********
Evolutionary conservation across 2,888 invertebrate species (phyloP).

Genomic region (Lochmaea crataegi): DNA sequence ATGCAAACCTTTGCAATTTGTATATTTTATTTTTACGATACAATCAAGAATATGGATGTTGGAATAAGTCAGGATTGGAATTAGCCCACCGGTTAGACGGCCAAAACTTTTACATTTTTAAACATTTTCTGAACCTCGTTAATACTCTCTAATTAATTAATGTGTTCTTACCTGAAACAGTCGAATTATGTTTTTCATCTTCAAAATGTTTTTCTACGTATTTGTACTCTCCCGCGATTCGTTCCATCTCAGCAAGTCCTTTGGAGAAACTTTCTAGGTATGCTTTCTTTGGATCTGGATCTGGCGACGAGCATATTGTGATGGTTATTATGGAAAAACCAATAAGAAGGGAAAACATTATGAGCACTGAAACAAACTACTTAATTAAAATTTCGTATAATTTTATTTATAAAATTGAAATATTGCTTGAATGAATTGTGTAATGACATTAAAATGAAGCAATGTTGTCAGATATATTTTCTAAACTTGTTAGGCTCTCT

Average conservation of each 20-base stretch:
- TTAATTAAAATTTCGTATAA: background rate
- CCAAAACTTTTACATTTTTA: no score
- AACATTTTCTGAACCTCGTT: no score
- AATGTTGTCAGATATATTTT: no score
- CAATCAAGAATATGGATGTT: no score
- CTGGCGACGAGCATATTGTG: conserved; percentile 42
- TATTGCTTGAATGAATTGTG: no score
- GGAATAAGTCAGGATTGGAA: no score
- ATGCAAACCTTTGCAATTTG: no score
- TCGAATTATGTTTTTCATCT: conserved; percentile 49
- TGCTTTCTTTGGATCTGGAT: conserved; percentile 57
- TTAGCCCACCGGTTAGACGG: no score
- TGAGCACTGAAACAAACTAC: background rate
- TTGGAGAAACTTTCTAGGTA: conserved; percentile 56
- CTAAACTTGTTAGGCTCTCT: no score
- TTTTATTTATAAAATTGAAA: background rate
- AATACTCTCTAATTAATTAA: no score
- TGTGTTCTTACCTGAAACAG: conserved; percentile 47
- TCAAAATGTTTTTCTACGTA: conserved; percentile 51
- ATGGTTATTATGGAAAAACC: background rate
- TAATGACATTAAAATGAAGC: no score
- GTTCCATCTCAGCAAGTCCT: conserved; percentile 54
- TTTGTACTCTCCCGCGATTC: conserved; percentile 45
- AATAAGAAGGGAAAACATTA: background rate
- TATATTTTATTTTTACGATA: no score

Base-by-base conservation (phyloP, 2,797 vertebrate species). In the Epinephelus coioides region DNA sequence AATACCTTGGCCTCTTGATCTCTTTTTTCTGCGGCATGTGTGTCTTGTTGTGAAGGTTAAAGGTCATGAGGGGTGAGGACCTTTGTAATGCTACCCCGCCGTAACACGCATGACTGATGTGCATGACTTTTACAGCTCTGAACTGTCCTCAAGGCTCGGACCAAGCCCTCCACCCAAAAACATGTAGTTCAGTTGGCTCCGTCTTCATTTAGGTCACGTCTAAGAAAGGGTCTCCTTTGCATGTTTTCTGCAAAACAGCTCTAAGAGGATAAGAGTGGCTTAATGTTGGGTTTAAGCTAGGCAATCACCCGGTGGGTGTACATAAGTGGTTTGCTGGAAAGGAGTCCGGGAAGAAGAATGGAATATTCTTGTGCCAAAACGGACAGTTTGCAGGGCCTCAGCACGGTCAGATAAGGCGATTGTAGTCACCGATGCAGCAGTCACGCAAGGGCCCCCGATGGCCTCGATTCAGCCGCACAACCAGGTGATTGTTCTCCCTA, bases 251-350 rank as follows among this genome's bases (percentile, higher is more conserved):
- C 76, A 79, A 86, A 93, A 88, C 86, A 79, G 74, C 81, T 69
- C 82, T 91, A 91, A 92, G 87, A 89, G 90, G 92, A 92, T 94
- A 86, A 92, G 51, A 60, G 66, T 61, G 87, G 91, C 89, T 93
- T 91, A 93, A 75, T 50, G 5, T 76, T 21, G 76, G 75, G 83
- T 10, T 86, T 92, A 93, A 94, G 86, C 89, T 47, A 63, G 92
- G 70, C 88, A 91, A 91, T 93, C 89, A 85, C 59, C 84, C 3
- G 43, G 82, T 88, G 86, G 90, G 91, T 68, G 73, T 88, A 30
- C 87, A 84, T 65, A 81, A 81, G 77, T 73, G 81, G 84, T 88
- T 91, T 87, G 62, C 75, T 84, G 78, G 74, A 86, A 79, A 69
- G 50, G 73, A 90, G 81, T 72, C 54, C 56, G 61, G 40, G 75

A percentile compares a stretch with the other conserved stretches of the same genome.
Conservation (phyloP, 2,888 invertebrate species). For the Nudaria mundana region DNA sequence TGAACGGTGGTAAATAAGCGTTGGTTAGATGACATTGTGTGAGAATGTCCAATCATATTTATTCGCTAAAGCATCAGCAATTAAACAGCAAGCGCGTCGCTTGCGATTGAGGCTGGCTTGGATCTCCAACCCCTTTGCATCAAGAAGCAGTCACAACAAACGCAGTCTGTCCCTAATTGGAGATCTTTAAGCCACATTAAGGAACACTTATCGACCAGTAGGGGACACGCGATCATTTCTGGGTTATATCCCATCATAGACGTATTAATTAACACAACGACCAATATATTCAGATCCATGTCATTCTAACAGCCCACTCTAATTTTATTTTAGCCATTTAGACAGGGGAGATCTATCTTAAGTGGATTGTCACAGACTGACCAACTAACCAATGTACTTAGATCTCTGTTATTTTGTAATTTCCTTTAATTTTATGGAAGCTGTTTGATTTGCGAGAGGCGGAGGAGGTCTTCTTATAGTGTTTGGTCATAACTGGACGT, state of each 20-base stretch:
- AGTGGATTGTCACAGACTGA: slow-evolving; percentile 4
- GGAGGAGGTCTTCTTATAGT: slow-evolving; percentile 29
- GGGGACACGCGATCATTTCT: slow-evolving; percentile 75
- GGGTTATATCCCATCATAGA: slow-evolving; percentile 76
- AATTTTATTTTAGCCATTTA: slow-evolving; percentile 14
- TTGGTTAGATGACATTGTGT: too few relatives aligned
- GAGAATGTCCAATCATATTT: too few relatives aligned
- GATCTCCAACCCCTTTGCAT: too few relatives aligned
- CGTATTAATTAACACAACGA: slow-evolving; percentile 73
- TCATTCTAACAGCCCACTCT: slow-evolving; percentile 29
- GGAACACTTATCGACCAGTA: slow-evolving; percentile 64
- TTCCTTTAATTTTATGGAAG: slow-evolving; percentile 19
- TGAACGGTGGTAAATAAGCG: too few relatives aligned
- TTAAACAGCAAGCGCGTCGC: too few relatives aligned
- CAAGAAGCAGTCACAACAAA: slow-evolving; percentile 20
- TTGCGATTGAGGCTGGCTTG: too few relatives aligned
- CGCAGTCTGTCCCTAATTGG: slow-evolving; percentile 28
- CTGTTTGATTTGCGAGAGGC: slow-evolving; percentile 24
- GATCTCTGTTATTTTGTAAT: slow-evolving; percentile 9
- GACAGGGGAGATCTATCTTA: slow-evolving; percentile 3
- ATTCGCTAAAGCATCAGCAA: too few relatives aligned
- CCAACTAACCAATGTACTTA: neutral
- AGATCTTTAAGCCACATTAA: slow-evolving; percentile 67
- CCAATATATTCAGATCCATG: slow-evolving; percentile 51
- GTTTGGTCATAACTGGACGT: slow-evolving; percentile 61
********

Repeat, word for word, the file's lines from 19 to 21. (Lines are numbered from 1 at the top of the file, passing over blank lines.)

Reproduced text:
- TTTTATTTATAAAATTGAAA: background rate
- AATACTCTCTAATTAATTAA: no score
- TGTGTTCTTACCTGAAACAG: conserved; percentile 47